for members of the public to meet three artists and makers at work in the studio – part of the Lands End Guild of Artists Open Doors exhibition Saturday 10th September to Sunday 18th September 11am – 5pm Artists will be experimenting and demonstrating the following throughout the week….. Jenny Annely will be printing, weaving, knitting and spinning Pat Furley will be weaving, felt making, knitting and hand-sewing with patchwork and slow stitch technique Sara Bevan will be printing and painting
Identified days for specific focus are: Saturday 10th September - different printing techniques Tuesday 13th September - felt making Wednesday 14th September - spinning Thursday 15th September - knitting Friday 16th September - weaving
Finished work for sale
- also interesting weaving and spinning equipment and materials for sale Both Logan Rock Inn and Treen café (opposite studio) serve food and drink - lovely coastal walks
A textiles bonanza at the Norwich Museum
- a thoughtful day of delicious fabric and yarn.
A group of us from the Thursday Knitting Group held weekly at Treen Chapel, St Levan were lucky enough to have a day at Norwich Castle Museum and Art Gallery organised by our friend Pam MacMillan, ex knitting group, who moved back to the Norfolk/Suffolk border last year and who arranged this brilliant day for us.
The tapestry of Lorina Bulwer 1901, a stitched voice [Julia Blackburn in Threads – the delicate life of John Craske ISBN 9780224097765]
This woman was an inmate in the Female Lunatic Ward of the Yarmouth Workhouse during the first part of the twentieth century. The textile pieces she worked on describe her feelings and understanding of the society in which she lived. It has been described as a rant. To me it was an informative rant, embroidered words, some underlined to emphasise her emotional response to her outside world and its influences. The actual fabric she used was brought to her by visitors or given by other inmates and patched and embroidered to produce a tapestry 9 feet long and 18 inches wide, although the piece we viewed had been cut to about 5 feet long. She had embroidered some pictures but the impact of the words, in capitals, was forceful.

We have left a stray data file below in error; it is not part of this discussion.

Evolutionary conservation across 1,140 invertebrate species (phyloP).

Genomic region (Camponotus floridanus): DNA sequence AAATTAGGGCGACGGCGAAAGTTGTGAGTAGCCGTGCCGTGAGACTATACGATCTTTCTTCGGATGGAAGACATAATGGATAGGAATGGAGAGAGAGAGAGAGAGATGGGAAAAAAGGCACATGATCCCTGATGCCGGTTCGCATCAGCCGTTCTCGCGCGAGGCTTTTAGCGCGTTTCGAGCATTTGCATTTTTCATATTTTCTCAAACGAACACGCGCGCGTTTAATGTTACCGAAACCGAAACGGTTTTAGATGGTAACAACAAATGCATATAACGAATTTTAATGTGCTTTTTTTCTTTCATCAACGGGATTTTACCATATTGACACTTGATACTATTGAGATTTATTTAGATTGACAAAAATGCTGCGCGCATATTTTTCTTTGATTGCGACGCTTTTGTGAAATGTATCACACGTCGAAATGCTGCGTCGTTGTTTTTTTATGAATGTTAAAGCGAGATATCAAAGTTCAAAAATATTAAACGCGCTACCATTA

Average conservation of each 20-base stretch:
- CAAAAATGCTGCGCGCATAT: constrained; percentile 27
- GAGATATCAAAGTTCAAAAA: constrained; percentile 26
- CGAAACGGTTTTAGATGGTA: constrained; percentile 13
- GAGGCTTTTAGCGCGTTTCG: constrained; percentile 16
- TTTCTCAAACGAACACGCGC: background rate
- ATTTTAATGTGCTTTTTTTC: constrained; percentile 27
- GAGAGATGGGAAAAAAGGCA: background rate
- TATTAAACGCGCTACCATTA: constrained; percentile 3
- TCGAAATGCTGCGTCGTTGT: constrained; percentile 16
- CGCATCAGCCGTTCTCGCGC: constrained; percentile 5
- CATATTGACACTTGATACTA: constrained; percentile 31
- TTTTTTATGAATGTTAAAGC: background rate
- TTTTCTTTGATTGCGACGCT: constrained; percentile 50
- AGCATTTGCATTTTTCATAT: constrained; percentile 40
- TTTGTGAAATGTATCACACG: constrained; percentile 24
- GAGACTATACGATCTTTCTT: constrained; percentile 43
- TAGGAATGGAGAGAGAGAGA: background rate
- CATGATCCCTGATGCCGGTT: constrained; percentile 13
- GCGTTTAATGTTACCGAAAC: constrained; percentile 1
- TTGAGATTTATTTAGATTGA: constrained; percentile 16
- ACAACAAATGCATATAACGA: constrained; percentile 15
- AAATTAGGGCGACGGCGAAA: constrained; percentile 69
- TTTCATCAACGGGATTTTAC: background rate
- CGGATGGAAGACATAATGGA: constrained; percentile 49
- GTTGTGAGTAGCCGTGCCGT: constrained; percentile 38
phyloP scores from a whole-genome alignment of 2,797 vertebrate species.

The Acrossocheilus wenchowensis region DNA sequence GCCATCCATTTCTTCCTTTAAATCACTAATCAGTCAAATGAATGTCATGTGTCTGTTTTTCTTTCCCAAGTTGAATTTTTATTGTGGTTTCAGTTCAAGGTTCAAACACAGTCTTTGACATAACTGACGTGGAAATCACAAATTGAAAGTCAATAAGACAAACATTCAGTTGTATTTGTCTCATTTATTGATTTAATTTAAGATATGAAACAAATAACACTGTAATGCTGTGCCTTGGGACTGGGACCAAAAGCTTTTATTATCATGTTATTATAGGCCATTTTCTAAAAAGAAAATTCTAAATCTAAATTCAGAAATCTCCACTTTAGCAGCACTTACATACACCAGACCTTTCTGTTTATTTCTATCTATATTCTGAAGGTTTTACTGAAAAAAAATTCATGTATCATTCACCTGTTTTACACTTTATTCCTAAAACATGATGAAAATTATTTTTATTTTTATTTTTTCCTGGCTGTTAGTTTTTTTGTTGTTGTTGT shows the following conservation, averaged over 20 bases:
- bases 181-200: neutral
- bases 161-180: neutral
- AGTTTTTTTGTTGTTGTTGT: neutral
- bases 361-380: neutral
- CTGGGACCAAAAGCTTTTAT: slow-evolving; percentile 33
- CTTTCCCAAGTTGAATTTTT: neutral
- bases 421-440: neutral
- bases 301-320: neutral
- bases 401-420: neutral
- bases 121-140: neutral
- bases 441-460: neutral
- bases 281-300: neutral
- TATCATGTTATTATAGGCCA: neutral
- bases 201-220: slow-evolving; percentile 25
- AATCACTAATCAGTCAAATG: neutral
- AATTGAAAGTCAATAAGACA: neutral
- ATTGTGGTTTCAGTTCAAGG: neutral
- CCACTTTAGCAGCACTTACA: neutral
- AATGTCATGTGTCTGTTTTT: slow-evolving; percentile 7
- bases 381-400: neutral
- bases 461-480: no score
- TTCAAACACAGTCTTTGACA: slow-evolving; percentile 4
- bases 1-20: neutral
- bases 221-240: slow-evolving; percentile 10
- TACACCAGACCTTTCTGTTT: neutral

The Evacuation of Dunkirk – John Craske – artist and embroiderer
John Craske was a Sheringham fisherman who as a young man became unwell after a bout of flu and as a consequence continued throughout the rest of his life to have what was described as ‘absences’ subsequently excluding him from paid work. At times of wellness he began painting. When standing to paint became difficult his wife encouraged him to use embroidery silks and wools and he worked on pieces of muslin obtained from the wrapping of Christmas puddings stretched on a deckchair frame. His tapestry laid out for us was his interpretation of the Dunkirk Evacuation from 1941 to his death in August 1943. It was approximately nine feet by two feet with one patch unfinished at the time of his death. It is remarkable that his probable only source of information about the landings would have been from the radio reports at his bedside. Had he still been a fisherman he may well have taken part in the rescue. His use of colour and texture in this embroidery is that of an artist with a palette of paint.
The book ‘Threads’ by Julia Blackburn tells the story of her search for John Craske and his art. ISBN 9780224097765 Published by Johathan Cape 2015
Elizabeth Forster - knitwear designer of the 1960’s to the 80’s.
We were treated to a wealth of garments from the Museum’s archive, designed by Elizabeth Forster. This Norfolk woman had devised knitting patterns for her designs, inspired by many unusual images captured on her extensive travels. She hand-picked skilled knitters from around the country to test her designs and we were able to view some of the correspondence between Elizabeth and her knitters which provided an insight into the pioneering nature of the work. Many of her designs were produced in women’s magazines from the 1960’s to the 80’s. The quality and quantity of the work and attention to detail absorbed us as we donned white gloves to appreciate at first hand this unexpected and fascinating glimpse of knitwear fashion of that era. Unfortunately we were so absorbed and excited that we didn’t stop to take any photographs of her work, however I found some online at barbaraknitsagain.blockspot.co.uk We were grateful to the curators and volunteers who took us through this whirlwind of a day.
Pat Furley of raveled sleave.
Pam’s lovely embroidered table cloth drying in the sunshine.